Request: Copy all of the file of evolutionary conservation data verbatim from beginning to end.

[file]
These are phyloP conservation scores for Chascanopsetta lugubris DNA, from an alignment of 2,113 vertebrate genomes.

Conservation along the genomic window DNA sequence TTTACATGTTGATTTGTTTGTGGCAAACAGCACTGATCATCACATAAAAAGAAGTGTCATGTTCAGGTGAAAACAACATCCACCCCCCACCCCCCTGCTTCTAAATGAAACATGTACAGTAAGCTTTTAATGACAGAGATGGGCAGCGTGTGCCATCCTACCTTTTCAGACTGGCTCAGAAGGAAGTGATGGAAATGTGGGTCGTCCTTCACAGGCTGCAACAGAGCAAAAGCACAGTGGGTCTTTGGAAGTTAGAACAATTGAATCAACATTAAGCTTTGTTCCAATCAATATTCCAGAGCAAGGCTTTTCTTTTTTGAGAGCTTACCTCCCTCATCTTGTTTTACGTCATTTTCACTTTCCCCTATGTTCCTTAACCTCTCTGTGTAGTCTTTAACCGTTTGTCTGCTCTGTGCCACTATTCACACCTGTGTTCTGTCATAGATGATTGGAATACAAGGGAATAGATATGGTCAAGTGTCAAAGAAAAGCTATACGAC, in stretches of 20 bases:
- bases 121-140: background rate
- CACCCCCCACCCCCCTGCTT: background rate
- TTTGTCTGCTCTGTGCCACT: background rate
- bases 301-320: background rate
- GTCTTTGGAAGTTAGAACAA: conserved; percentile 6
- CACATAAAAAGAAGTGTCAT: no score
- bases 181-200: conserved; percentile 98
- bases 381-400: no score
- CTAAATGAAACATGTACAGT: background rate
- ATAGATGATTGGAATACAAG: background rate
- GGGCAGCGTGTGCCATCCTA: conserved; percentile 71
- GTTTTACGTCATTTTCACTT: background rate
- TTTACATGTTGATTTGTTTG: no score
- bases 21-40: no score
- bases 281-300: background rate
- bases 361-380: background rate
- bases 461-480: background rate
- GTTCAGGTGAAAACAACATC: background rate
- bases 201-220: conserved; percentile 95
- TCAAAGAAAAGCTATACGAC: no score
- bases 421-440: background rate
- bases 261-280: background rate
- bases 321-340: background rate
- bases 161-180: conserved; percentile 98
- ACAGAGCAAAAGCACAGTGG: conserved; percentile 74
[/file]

These are phyloP conservation scores for Chascanopsetta lugubris DNA, from an alignment of 2,113 vertebrate genomes.

Conservation along the genomic window DNA sequence TTTACATGTTGATTTGTTTGTGGCAAACAGCACTGATCATCACATAAAAAGAAGTGTCATGTTCAGGTGAAAACAACATCCACCCCCCACCCCCCTGCTTCTAAATGAAACATGTACAGTAAGCTTTTAATGACAGAGATGGGCAGCGTGTGCCATCCTACCTTTTCAGACTGGCTCAGAAGGAAGTGATGGAAATGTGGGTCGTCCTTCACAGGCTGCAACAGAGCAAAAGCACAGTGGGTCTTTGGAAGTTAGAACAATTGAATCAACATTAAGCTTTGTTCCAATCAATATTCCAGAGCAAGGCTTTTCTTTTTTGAGAGCTTACCTCCCTCATCTTGTTTTACGTCATTTTCACTTTCCCCTATGTTCCTTAACCTCTCTGTGTAGTCTTTAACCGTTTGTCTGCTCTGTGCCACTATTCACACCTGTGTTCTGTCATAGATGATTGGAATACAAGGGAATAGATATGGTCAAGTGTCAAAGAAAAGCTATACGAC, in stretches of 20 bases:
- bases 121-140: background rate
- CACCCCCCACCCCCCTGCTT: background rate
- TTTGTCTGCTCTGTGCCACT: background rate
- bases 301-320: background rate
- GTCTTTGGAAGTTAGAACAA: conserved; percentile 6
- CACATAAAAAGAAGTGTCAT: no score
- bases 181-200: conserved; percentile 98
- bases 381-400: no score
- CTAAATGAAACATGTACAGT: background rate
- ATAGATGATTGGAATACAAG: background rate
- GGGCAGCGTGTGCCATCCTA: conserved; percentile 71
- GTTTTACGTCATTTTCACTT: background rate
- TTTACATGTTGATTTGTTTG: no score
- bases 21-40: no score
- bases 281-300: background rate
- bases 361-380: background rate
- bases 461-480: background rate
- GTTCAGGTGAAAACAACATC: background rate
- bases 201-220: conserved; percentile 95
- TCAAAGAAAAGCTATACGAC: no score
- bases 421-440: background rate
- bases 261-280: background rate
- bases 321-340: background rate
- bases 161-180: conserved; percentile 98
- ACAGAGCAAAAGCACAGTGG: conserved; percentile 74